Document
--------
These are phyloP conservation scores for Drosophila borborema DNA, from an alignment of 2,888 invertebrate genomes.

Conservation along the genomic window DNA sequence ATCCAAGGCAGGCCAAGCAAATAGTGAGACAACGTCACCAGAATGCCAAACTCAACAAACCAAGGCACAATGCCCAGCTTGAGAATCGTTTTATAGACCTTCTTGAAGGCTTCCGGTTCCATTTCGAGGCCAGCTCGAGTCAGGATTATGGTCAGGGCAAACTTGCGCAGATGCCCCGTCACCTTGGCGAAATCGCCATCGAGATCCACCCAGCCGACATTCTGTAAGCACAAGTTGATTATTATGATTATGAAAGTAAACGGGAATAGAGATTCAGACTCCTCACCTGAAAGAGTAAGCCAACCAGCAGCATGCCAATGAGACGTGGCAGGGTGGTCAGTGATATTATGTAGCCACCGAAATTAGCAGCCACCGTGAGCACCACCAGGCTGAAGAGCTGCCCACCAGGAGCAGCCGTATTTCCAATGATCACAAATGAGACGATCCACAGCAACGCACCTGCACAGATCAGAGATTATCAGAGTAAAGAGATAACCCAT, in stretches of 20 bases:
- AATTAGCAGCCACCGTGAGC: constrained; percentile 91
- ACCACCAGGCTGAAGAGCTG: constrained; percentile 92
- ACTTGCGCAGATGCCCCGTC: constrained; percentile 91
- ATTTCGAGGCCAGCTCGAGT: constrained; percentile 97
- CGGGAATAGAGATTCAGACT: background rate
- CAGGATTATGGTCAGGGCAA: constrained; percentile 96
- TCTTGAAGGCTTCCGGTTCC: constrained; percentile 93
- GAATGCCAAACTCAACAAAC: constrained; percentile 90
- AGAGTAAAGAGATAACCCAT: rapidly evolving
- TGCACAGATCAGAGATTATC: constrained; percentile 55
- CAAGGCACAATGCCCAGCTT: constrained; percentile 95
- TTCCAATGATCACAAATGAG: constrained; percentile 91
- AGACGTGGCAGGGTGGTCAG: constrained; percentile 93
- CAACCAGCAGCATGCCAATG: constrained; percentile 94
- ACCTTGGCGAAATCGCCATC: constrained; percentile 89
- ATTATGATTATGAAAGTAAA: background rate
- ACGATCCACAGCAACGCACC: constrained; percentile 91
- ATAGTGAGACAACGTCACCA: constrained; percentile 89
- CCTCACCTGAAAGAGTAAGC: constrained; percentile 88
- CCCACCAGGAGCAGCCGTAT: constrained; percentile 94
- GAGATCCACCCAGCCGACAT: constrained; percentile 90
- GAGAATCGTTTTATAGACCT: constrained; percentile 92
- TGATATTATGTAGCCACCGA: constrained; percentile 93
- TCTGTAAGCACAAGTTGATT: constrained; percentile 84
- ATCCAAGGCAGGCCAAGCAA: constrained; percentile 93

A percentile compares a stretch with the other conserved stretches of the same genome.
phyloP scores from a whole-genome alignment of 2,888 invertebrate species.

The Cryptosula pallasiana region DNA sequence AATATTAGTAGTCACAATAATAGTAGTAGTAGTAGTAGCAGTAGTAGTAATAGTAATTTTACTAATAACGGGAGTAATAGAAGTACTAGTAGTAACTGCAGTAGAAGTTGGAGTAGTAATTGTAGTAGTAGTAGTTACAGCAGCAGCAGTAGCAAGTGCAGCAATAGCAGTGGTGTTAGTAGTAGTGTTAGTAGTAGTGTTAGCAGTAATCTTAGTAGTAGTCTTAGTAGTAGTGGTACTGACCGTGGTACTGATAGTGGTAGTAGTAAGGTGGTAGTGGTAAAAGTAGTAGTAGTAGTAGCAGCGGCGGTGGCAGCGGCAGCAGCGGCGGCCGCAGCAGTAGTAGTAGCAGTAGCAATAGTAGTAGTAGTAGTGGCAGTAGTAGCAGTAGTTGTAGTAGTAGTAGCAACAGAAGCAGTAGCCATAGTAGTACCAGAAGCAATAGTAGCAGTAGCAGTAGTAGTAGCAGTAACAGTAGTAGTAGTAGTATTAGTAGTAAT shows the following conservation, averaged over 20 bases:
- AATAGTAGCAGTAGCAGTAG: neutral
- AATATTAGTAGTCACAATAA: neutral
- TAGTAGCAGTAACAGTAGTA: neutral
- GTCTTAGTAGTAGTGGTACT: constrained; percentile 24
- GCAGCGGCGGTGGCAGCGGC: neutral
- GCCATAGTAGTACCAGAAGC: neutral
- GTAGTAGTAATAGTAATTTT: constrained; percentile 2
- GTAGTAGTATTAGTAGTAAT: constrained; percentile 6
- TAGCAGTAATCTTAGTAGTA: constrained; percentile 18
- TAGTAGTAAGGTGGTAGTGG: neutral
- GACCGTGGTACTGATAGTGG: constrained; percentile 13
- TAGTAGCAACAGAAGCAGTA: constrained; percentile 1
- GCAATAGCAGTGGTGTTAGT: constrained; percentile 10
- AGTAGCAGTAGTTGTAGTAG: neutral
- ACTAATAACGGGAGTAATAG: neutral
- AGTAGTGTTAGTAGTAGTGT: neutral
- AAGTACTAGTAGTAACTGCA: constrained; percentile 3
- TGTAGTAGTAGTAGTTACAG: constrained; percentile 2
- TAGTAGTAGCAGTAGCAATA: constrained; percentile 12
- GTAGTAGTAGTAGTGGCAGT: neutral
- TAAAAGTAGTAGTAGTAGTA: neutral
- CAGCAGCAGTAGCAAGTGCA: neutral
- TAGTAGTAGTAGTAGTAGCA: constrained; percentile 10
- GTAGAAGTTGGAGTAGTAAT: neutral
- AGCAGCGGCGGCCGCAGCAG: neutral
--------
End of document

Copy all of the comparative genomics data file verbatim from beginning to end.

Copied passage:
These are phyloP conservation scores for Drosophila borborema DNA, from an alignment of 2,888 invertebrate genomes.

Conservation along the genomic window DNA sequence ATCCAAGGCAGGCCAAGCAAATAGTGAGACAACGTCACCAGAATGCCAAACTCAACAAACCAAGGCACAATGCCCAGCTTGAGAATCGTTTTATAGACCTTCTTGAAGGCTTCCGGTTCCATTTCGAGGCCAGCTCGAGTCAGGATTATGGTCAGGGCAAACTTGCGCAGATGCCCCGTCACCTTGGCGAAATCGCCATCGAGATCCACCCAGCCGACATTCTGTAAGCACAAGTTGATTATTATGATTATGAAAGTAAACGGGAATAGAGATTCAGACTCCTCACCTGAAAGAGTAAGCCAACCAGCAGCATGCCAATGAGACGTGGCAGGGTGGTCAGTGATATTATGTAGCCACCGAAATTAGCAGCCACCGTGAGCACCACCAGGCTGAAGAGCTGCCCACCAGGAGCAGCCGTATTTCCAATGATCACAAATGAGACGATCCACAGCAACGCACCTGCACAGATCAGAGATTATCAGAGTAAAGAGATAACCCAT, in stretches of 20 bases:
- AATTAGCAGCCACCGTGAGC: constrained; percentile 91
- ACCACCAGGCTGAAGAGCTG: constrained; percentile 92
- ACTTGCGCAGATGCCCCGTC: constrained; percentile 91
- ATTTCGAGGCCAGCTCGAGT: constrained; percentile 97
- CGGGAATAGAGATTCAGACT: background rate
- CAGGATTATGGTCAGGGCAA: constrained; percentile 96
- TCTTGAAGGCTTCCGGTTCC: constrained; percentile 93
- GAATGCCAAACTCAACAAAC: constrained; percentile 90
- AGAGTAAAGAGATAACCCAT: rapidly evolving
- TGCACAGATCAGAGATTATC: constrained; percentile 55
- CAAGGCACAATGCCCAGCTT: constrained; percentile 95
- TTCCAATGATCACAAATGAG: constrained; percentile 91
- AGACGTGGCAGGGTGGTCAG: constrained; percentile 93
- CAACCAGCAGCATGCCAATG: constrained; percentile 94
- ACCTTGGCGAAATCGCCATC: constrained; percentile 89
- ATTATGATTATGAAAGTAAA: background rate
- ACGATCCACAGCAACGCACC: constrained; percentile 91
- ATAGTGAGACAACGTCACCA: constrained; percentile 89
- CCTCACCTGAAAGAGTAAGC: constrained; percentile 88
- CCCACCAGGAGCAGCCGTAT: constrained; percentile 94
- GAGATCCACCCAGCCGACAT: constrained; percentile 90
- GAGAATCGTTTTATAGACCT: constrained; percentile 92
- TGATATTATGTAGCCACCGA: constrained; percentile 93
- TCTGTAAGCACAAGTTGATT: constrained; percentile 84
- ATCCAAGGCAGGCCAAGCAA: constrained; percentile 93

A percentile compares a stretch with the other conserved stretches of the same genome.
phyloP scores from a whole-genome alignment of 2,888 invertebrate species.

The Cryptosula pallasiana region DNA sequence AATATTAGTAGTCACAATAATAGTAGTAGTAGTAGTAGCAGTAGTAGTAATAGTAATTTTACTAATAACGGGAGTAATAGAAGTACTAGTAGTAACTGCAGTAGAAGTTGGAGTAGTAATTGTAGTAGTAGTAGTTACAGCAGCAGCAGTAGCAAGTGCAGCAATAGCAGTGGTGTTAGTAGTAGTGTTAGTAGTAGTGTTAGCAGTAATCTTAGTAGTAGTCTTAGTAGTAGTGGTACTGACCGTGGTACTGATAGTGGTAGTAGTAAGGTGGTAGTGGTAAAAGTAGTAGTAGTAGTAGCAGCGGCGGTGGCAGCGGCAGCAGCGGCGGCCGCAGCAGTAGTAGTAGCAGTAGCAATAGTAGTAGTAGTAGTGGCAGTAGTAGCAGTAGTTGTAGTAGTAGTAGCAACAGAAGCAGTAGCCATAGTAGTACCAGAAGCAATAGTAGCAGTAGCAGTAGTAGTAGCAGTAACAGTAGTAGTAGTAGTATTAGTAGTAAT shows the following conservation, averaged over 20 bases:
- AATAGTAGCAGTAGCAGTAG: neutral
- AATATTAGTAGTCACAATAA: neutral
- TAGTAGCAGTAACAGTAGTA: neutral
- GTCTTAGTAGTAGTGGTACT: constrained; percentile 24
- GCAGCGGCGGTGGCAGCGGC: neutral
- GCCATAGTAGTACCAGAAGC: neutral
- GTAGTAGTAATAGTAATTTT: constrained; percentile 2
- GTAGTAGTATTAGTAGTAAT: constrained; percentile 6
- TAGCAGTAATCTTAGTAGTA: constrained; percentile 18
- TAGTAGTAAGGTGGTAGTGG: neutral
- GACCGTGGTACTGATAGTGG: constrained; percentile 13
- TAGTAGCAACAGAAGCAGTA: constrained; percentile 1
- GCAATAGCAGTGGTGTTAGT: constrained; percentile 10
- AGTAGCAGTAGTTGTAGTAG: neutral
- ACTAATAACGGGAGTAATAG: neutral
- AGTAGTGTTAGTAGTAGTGT: neutral
- AAGTACTAGTAGTAACTGCA: constrained; percentile 3
- TGTAGTAGTAGTAGTTACAG: constrained; percentile 2
- TAGTAGTAGCAGTAGCAATA: constrained; percentile 12
- GTAGTAGTAGTAGTGGCAGT: neutral
- TAAAAGTAGTAGTAGTAGTA: neutral
- CAGCAGCAGTAGCAAGTGCA: neutral
- TAGTAGTAGTAGTAGTAGCA: constrained; percentile 10
- GTAGAAGTTGGAGTAGTAAT: neutral
- AGCAGCGGCGGCCGCAGCAG: neutral